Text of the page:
The HSBC Bank that we know today is just one of arms that move the HSBC Group. HSBC comes from the acronym of its founding member, the Hong Kong and Shanghai Banking Corporation Limited that was created in 1865. The main purpose of establishing this institution is “to finance the growing trade between China and Europe”. The person behind it all was Thomas Sutherland, a Scottish man who was “working as the Hong Kong Superintendent of the Peninsular and Oriental Steam Navigation Company” and he went on to put up the first bank in Hong Kong. As time went on in the early 20th century, HSBC grew into “a network of agencies and branches based mainly in China and South East Asia but also with representation in the Indian sub-continent, Japan, Europe and North America”. However, the banking operations were put on a halt when World War II erupted and “its head office was temporarily moved to London” (HSBC History, 2008).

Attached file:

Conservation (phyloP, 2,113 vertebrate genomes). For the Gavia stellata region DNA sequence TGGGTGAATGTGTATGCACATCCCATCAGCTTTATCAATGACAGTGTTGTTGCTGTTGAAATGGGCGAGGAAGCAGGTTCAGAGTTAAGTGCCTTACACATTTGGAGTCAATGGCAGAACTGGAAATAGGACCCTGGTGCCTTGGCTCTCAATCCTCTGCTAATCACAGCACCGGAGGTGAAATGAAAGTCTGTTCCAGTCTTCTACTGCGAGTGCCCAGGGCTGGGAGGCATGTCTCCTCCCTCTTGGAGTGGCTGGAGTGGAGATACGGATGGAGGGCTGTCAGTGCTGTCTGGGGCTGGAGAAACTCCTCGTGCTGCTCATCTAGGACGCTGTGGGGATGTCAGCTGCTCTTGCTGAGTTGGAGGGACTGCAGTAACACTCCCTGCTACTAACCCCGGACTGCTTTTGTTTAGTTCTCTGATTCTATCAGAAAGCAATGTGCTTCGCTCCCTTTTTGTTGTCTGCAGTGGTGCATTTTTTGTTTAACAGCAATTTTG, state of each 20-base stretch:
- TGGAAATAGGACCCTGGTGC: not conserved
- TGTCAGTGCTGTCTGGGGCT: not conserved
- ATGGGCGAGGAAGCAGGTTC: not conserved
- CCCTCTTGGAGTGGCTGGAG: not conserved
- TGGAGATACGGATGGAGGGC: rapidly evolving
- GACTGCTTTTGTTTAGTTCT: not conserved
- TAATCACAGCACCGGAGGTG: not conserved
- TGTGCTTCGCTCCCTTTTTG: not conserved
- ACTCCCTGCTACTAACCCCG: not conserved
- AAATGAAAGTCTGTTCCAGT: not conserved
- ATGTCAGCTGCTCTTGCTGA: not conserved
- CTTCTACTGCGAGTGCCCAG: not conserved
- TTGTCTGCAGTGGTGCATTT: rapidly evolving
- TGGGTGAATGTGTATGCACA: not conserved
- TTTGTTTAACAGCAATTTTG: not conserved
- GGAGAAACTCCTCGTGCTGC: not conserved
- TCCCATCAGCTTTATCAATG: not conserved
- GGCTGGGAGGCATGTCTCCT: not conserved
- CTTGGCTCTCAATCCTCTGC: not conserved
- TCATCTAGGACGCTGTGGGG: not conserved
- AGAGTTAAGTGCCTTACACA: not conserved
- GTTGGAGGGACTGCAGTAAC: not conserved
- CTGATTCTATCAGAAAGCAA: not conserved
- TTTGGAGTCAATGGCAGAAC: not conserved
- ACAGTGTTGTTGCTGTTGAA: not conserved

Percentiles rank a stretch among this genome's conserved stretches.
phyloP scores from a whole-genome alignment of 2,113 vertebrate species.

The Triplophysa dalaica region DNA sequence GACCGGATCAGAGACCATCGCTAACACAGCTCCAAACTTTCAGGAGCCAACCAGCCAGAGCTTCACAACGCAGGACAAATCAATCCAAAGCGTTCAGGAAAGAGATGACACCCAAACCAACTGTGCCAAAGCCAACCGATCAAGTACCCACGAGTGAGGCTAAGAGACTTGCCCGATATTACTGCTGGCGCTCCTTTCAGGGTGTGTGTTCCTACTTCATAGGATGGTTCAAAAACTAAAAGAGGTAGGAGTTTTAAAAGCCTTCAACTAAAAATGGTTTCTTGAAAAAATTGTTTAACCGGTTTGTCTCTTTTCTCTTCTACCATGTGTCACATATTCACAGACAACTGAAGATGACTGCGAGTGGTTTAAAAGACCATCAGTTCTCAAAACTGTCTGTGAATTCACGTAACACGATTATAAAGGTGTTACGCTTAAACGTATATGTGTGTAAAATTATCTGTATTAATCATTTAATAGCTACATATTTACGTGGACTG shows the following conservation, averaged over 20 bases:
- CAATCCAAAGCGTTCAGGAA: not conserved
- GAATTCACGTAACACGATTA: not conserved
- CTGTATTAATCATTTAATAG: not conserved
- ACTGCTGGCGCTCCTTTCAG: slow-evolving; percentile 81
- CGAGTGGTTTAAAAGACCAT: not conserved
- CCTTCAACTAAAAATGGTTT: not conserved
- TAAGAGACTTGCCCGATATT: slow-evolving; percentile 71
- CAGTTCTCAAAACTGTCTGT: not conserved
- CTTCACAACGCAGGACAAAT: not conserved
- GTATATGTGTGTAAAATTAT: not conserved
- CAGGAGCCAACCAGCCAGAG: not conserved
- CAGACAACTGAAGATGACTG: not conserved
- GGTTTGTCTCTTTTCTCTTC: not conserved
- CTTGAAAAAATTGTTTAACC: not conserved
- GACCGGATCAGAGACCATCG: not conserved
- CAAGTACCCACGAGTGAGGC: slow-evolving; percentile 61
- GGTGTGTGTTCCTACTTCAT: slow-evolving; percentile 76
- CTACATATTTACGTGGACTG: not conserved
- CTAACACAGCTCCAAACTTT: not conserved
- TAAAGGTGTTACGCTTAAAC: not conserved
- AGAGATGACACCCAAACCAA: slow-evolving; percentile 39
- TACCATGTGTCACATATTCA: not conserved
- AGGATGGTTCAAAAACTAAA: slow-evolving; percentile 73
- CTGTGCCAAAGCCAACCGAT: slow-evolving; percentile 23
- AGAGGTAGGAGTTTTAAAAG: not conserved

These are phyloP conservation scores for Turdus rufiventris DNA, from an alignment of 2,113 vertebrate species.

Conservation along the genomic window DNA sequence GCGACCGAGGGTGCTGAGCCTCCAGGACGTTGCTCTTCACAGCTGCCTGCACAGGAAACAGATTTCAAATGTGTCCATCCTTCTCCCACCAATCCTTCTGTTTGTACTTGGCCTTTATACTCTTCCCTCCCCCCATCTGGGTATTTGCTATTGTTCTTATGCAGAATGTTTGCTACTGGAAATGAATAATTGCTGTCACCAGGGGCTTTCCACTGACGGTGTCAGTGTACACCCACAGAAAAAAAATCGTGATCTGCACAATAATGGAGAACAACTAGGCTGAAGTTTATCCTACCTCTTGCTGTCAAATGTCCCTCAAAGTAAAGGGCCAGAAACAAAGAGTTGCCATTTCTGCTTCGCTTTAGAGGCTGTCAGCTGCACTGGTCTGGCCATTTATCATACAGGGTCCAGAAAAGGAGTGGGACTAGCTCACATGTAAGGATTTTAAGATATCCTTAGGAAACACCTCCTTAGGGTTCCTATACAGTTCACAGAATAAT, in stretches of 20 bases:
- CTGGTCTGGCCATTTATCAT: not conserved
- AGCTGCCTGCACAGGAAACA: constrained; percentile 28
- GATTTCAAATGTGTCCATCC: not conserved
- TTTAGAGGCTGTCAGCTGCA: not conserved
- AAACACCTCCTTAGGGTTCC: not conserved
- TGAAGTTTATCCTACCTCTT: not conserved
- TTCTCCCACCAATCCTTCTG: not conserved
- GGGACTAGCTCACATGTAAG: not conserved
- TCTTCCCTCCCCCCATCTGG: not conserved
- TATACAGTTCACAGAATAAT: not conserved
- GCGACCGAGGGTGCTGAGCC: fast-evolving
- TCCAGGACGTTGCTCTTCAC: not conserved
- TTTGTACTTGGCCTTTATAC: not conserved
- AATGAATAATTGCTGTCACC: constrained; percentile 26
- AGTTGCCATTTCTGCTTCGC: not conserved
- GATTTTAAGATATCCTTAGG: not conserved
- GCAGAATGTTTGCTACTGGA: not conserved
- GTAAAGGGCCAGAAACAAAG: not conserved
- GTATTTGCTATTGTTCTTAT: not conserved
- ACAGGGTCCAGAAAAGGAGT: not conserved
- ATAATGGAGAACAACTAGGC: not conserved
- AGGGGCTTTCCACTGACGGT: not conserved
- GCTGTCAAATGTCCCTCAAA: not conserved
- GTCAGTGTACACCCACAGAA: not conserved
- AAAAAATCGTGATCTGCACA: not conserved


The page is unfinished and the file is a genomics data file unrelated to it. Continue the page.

After the Second World War, HSBC claimed a pivotal role in restructuring the Hong Kong economy. In 1965, HSBC acquired a controlling interest in Hang Seng Bank and in 1971 took over British Bank of the Middle East and Mercantile Bank. During the 1980s, the bank concentrated on expanding into markets where it was not yet fully represented. Thus, Hong Kong Bank of Canada was established in 1981, Egyptian British Bank was formed in 1982 and Hong Kong Bank of Australia in 1986. In 1987, Marine Midland Bank was established as the company’s wholly owned subsidiary in the US.